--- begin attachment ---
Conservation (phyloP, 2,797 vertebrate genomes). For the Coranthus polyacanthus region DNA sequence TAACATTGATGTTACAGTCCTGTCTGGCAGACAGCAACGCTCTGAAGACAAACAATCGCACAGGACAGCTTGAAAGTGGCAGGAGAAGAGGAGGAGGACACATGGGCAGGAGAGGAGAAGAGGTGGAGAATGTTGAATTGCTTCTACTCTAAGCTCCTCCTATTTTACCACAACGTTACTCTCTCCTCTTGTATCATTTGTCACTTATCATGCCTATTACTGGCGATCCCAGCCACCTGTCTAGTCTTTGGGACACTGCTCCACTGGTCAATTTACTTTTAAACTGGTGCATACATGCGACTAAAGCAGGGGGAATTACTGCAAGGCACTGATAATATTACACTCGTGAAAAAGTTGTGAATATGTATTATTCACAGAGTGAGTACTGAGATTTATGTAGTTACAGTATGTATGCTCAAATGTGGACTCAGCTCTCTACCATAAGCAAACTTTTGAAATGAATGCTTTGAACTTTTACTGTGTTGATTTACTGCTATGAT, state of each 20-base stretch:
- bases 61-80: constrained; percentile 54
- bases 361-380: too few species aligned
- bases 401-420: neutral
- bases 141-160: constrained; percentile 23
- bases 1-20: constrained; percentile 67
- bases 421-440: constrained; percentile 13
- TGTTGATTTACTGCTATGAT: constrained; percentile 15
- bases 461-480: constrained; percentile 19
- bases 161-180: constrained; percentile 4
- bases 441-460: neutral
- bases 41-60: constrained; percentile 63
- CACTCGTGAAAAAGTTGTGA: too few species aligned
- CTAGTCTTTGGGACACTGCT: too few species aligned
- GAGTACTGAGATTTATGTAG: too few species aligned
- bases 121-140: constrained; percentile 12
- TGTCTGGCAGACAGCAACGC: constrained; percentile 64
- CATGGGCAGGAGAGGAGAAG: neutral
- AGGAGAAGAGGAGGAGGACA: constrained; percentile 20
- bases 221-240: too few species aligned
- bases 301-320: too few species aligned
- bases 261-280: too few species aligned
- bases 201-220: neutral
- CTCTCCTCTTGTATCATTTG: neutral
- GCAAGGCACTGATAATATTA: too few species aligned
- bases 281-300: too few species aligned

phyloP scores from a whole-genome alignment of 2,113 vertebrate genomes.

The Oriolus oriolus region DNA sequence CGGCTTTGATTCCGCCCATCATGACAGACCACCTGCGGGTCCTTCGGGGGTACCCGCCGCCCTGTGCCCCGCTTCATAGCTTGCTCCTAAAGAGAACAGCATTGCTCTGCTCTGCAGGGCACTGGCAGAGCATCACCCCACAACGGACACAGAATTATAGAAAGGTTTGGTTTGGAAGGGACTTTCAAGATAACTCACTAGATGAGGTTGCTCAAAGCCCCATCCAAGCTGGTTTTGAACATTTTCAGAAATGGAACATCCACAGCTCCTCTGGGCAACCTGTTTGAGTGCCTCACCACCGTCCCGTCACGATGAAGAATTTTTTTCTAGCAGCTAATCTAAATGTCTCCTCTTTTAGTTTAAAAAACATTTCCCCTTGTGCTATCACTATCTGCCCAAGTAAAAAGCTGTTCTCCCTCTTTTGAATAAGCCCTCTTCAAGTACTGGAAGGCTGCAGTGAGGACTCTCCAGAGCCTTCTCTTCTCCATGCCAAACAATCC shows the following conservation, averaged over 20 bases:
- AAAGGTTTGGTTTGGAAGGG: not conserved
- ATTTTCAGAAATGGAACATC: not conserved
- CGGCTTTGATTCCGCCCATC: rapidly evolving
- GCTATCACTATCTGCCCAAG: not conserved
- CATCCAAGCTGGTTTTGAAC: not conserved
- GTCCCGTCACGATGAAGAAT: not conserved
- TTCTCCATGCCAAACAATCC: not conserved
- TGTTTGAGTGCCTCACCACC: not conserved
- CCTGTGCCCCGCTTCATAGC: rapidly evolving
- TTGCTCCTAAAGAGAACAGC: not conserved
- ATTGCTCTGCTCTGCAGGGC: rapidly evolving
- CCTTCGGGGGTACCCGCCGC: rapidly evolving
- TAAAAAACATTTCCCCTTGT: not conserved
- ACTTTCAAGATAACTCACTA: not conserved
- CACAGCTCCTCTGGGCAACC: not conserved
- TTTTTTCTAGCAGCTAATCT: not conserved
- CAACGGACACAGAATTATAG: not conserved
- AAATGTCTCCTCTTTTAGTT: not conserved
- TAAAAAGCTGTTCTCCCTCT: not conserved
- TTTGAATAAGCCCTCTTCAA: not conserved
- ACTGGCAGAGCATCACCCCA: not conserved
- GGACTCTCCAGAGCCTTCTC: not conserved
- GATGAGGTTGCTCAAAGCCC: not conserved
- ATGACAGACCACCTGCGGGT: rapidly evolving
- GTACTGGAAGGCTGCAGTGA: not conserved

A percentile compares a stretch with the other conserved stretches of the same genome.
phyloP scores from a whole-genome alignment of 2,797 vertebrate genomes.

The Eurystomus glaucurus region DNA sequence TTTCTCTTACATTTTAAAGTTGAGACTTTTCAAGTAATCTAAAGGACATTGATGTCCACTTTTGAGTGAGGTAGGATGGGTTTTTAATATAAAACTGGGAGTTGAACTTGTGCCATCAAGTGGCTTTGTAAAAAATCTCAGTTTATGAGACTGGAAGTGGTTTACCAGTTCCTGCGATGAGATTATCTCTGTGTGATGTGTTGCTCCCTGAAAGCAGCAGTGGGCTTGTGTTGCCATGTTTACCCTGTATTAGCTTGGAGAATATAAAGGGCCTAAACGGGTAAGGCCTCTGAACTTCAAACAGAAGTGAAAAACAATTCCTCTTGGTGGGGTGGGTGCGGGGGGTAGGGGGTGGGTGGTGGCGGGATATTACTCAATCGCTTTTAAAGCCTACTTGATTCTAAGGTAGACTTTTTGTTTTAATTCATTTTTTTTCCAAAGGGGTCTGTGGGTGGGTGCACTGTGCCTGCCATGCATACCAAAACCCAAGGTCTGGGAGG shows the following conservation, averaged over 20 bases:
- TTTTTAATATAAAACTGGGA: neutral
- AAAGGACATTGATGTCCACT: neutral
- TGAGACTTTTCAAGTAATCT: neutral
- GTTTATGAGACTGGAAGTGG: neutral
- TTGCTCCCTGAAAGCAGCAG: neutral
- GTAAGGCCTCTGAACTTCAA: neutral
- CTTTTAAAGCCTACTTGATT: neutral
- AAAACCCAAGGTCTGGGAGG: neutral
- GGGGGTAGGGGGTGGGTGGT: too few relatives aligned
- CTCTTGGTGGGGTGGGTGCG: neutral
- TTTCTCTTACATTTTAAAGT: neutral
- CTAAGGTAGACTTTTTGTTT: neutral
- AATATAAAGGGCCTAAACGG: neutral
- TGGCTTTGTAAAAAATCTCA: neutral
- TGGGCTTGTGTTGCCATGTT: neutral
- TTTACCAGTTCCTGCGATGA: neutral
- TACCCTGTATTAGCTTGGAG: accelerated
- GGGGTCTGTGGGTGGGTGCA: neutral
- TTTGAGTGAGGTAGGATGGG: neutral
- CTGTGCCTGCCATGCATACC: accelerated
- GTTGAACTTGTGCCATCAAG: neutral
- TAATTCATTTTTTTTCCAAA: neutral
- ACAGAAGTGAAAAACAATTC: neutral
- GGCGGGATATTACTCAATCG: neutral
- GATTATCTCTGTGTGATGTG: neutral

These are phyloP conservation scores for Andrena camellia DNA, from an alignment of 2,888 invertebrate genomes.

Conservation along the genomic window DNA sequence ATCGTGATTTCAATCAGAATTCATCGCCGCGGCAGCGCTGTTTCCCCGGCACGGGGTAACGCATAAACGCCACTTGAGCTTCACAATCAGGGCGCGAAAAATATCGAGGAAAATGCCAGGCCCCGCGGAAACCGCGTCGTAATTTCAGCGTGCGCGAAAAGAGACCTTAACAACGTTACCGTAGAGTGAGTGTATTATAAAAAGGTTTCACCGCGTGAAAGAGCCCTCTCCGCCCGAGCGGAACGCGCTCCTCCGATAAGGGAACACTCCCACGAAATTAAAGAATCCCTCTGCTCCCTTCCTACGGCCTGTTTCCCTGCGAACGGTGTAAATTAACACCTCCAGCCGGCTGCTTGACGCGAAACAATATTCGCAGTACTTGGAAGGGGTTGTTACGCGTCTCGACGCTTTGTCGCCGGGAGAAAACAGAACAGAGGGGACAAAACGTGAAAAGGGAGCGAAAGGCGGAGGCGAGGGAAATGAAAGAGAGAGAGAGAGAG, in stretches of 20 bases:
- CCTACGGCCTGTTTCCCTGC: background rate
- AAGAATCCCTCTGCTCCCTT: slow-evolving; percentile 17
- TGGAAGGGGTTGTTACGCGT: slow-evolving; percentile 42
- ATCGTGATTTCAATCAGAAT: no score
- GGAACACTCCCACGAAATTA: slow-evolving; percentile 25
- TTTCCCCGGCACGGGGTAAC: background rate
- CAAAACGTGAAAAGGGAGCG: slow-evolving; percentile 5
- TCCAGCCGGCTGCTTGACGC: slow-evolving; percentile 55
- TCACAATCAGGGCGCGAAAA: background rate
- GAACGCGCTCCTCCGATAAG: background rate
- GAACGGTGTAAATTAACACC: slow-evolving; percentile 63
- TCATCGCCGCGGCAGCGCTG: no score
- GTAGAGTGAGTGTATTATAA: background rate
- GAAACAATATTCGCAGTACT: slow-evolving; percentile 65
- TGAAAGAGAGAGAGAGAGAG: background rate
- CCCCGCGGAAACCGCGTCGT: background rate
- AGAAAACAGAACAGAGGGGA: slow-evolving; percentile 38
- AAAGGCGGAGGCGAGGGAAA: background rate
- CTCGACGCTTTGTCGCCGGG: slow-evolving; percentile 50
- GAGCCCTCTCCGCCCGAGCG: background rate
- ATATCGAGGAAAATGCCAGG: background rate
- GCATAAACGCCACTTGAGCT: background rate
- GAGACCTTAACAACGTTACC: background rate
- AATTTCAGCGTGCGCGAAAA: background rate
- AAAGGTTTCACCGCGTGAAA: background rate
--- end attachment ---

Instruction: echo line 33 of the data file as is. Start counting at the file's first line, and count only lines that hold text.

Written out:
- CATCCAAGCTGGTTTTGAAC: not conserved